Republican Troy Balderson is claiming victory in an Ohio special election that remains too close to call the morning after Election Day. In Ohio’s 12th congressional district, Balderson holds a slim lead over Democrat Danny O’Connor. O’Connor, who trails by less than one percent and has not conceded, appears to be gearing up for a recount.
At press time, Balderson was credited with 101,574 votes to O’Connor’s 99,820. Balderson’s share of the vote was 50.2 percent while O’Connor received 49.3 percent with 100 percent of precincts reporting. More than 3,000 provisional and 5,000 absentee ballots are awaiting review.
Balderson’s lead was very slim despite a last-minute trip to the district by President Trump. The president’s endorsement over the weekend had no discernible effect on the polling in the race, which had been a statistical tie since July.
Balderson took advantage of his lead at the end of the night to claim victory, saying, “I’m going to promise to you that I’m going to work relentlessly for this 12th Congressional District. America is on the right path and we are going to keep it going that way.”
O’Connor said in a statement, “We always knew this was going to be a close race, and while we don’t know the results quite yet, I know that this campaign left it all on the field.” On Twitter, O’Connor asked supporters to chip in for what “could be a long and expensive recount.”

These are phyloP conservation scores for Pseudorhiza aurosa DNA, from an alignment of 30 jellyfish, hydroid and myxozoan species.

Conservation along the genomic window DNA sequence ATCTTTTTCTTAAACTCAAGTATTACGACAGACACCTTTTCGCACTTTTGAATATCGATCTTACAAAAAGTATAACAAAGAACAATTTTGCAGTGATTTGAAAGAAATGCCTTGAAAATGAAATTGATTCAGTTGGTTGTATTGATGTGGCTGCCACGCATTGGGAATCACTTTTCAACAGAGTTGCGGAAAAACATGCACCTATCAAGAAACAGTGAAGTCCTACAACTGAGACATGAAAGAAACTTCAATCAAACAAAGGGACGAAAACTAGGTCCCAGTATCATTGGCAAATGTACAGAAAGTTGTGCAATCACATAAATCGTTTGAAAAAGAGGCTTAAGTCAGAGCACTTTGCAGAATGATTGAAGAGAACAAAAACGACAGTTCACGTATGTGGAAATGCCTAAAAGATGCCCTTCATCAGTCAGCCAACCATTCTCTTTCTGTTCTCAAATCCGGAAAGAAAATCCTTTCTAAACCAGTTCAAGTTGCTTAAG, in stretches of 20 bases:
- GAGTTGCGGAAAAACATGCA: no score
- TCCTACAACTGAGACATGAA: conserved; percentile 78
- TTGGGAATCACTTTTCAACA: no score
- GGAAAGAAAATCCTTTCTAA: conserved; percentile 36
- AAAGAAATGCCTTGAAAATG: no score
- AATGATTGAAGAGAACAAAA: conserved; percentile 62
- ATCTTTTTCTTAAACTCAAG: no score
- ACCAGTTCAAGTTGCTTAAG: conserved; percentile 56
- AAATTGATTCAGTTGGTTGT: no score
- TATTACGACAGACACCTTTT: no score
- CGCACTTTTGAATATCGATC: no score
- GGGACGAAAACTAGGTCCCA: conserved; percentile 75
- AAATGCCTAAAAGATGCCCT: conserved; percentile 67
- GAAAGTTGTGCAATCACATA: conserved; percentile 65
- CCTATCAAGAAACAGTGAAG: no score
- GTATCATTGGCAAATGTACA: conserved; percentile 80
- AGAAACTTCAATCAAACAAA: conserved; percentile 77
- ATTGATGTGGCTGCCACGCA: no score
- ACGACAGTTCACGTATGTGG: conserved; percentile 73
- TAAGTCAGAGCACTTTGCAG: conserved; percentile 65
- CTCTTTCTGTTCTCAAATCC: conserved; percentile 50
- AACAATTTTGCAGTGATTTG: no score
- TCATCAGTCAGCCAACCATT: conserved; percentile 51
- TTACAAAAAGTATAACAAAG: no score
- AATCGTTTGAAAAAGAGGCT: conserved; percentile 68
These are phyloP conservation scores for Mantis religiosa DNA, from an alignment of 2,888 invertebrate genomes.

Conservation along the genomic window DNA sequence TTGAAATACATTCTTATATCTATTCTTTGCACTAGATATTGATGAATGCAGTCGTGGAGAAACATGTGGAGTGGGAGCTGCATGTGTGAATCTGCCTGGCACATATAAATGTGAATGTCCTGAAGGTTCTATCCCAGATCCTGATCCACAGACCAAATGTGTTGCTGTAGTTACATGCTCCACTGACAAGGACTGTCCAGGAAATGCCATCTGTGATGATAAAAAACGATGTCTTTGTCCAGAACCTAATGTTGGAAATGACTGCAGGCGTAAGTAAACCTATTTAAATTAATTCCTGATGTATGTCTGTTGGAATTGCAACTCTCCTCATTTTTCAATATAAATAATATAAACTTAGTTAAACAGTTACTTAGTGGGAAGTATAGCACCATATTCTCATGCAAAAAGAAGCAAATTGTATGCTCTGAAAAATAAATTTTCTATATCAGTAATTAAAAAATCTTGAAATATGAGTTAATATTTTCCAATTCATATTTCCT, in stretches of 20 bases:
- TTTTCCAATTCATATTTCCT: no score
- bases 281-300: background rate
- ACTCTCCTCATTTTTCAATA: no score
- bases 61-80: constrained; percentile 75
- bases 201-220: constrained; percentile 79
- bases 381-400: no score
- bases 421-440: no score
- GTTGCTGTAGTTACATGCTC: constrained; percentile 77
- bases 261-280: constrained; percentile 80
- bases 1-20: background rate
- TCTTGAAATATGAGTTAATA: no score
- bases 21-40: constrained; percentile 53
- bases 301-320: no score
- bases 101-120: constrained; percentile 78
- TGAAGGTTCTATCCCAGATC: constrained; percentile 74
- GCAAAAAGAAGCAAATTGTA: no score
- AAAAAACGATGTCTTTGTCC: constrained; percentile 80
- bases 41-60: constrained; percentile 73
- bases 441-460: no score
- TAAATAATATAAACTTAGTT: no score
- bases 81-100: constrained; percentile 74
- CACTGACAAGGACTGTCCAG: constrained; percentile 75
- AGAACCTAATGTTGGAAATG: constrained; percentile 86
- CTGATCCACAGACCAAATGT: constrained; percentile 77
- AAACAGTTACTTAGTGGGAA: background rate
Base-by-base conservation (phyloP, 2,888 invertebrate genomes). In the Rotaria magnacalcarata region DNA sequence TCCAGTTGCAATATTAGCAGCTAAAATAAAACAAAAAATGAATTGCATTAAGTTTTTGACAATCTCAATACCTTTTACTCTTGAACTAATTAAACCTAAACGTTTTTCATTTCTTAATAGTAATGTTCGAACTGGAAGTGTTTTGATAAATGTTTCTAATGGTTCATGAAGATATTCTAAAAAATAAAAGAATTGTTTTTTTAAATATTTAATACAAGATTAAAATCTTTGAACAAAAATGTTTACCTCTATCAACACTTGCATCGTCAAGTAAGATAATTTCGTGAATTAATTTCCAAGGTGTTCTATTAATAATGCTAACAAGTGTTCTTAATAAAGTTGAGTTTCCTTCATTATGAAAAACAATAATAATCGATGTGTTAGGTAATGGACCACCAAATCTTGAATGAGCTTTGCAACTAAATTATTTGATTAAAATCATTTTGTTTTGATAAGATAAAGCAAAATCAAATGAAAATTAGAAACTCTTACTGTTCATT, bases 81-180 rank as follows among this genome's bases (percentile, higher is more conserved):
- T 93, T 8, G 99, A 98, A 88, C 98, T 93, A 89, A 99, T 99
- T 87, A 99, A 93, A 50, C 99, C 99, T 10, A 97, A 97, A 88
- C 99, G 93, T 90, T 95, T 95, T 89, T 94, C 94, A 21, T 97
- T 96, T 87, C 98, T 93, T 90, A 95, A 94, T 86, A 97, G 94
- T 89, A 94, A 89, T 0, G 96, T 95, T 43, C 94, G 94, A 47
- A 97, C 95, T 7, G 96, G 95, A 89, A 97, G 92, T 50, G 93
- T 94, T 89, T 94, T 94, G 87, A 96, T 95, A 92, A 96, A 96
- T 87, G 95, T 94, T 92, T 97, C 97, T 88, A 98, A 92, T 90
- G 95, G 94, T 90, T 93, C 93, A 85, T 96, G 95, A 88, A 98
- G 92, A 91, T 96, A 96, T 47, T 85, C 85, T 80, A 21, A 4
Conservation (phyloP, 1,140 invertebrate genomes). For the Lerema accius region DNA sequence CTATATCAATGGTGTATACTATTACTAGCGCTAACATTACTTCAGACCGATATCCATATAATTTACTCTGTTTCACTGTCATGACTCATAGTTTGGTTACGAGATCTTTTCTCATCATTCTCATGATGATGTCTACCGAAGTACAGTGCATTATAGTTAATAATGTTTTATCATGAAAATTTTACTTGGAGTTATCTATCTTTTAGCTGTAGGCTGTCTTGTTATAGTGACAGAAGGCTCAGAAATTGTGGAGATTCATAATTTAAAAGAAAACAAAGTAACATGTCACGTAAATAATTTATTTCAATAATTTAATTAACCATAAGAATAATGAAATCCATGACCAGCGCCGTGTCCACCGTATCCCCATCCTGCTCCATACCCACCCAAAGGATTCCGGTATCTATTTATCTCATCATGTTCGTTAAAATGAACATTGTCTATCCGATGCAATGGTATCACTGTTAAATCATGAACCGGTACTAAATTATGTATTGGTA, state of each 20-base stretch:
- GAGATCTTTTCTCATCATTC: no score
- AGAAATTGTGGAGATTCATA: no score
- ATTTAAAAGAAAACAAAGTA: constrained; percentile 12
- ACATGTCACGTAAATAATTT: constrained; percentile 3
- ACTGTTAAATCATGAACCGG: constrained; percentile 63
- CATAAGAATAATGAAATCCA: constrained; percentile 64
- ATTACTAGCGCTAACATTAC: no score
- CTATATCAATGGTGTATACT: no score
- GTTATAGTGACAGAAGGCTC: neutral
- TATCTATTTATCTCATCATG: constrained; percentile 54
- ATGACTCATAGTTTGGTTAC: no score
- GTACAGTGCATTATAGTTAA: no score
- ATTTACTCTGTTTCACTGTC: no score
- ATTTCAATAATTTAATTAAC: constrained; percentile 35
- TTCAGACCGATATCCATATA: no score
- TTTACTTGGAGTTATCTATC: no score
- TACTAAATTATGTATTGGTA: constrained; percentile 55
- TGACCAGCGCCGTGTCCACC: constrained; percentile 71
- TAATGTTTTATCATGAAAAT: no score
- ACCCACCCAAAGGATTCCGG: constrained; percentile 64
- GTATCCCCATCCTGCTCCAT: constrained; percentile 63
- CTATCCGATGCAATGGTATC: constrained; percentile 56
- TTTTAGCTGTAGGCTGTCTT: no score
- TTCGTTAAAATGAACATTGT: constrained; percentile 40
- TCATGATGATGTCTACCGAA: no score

Under Ohio law, if the vote totals are within half a percent there will be an automatic recount. A candidate can request a recount if there less than a one percent margin.
Even though Republicans may hold on to the traditionally Republican seat, there are warning signs for the GOP. As a popularity contest, the election was essentially a tie between Republicans and Democrats in a district that FiveThirtyEight rated as favoring Republicans by 14 points.
Both sides spent heavily to reach the near stalemate. A total of $8 million was spent on the race per Washington Post figures. O’Connor had an advantage in local fundraising and spent $2.4 million on media ads compared to Balderson’s $600,000. O’Connor’s spending advantage was offset by Republican PACs, which spent $4.1 million on Balderson’s behalf. The DCCC and DNC spent about $1.1 million for O’Connor.
Like O’Connor, many Democrats have a fundraising advantage over their Republican opponents this year. The Republican Super PAC advantage can help some Republicans, but the PACs may be spread too thin to help every endangered Republican seat.
Although Republicans have not lost every special election of the Trump era, they have lost many voters. FiveThirtyEight’s analysis shows that recent special elections have swung toward the Democrats by an average of 16 points. The Ohio results confirm that the many Republican seats held by less than the Ohio-12’s 14-point margin are danger this November.
The final lesson for Republicans is that President Trump has no coattails and that his endorsement will not guarantee victory in the general election. President Trump often played the kingmaker in the Republican primaries, but his endorsement does not help and may even hurt general election candidates.
If current trends continue, Republicans will preserve the Ohio 12-district seat, at least until the next election in November, but the victory should make the GOP nervous. The election continued the trend of Democratic gains since President Trump was elected. The Democratic fundraising advantage and an unpopular Republican president will make it difficult for Republicans to break the pattern.
Originally published on The Resurgent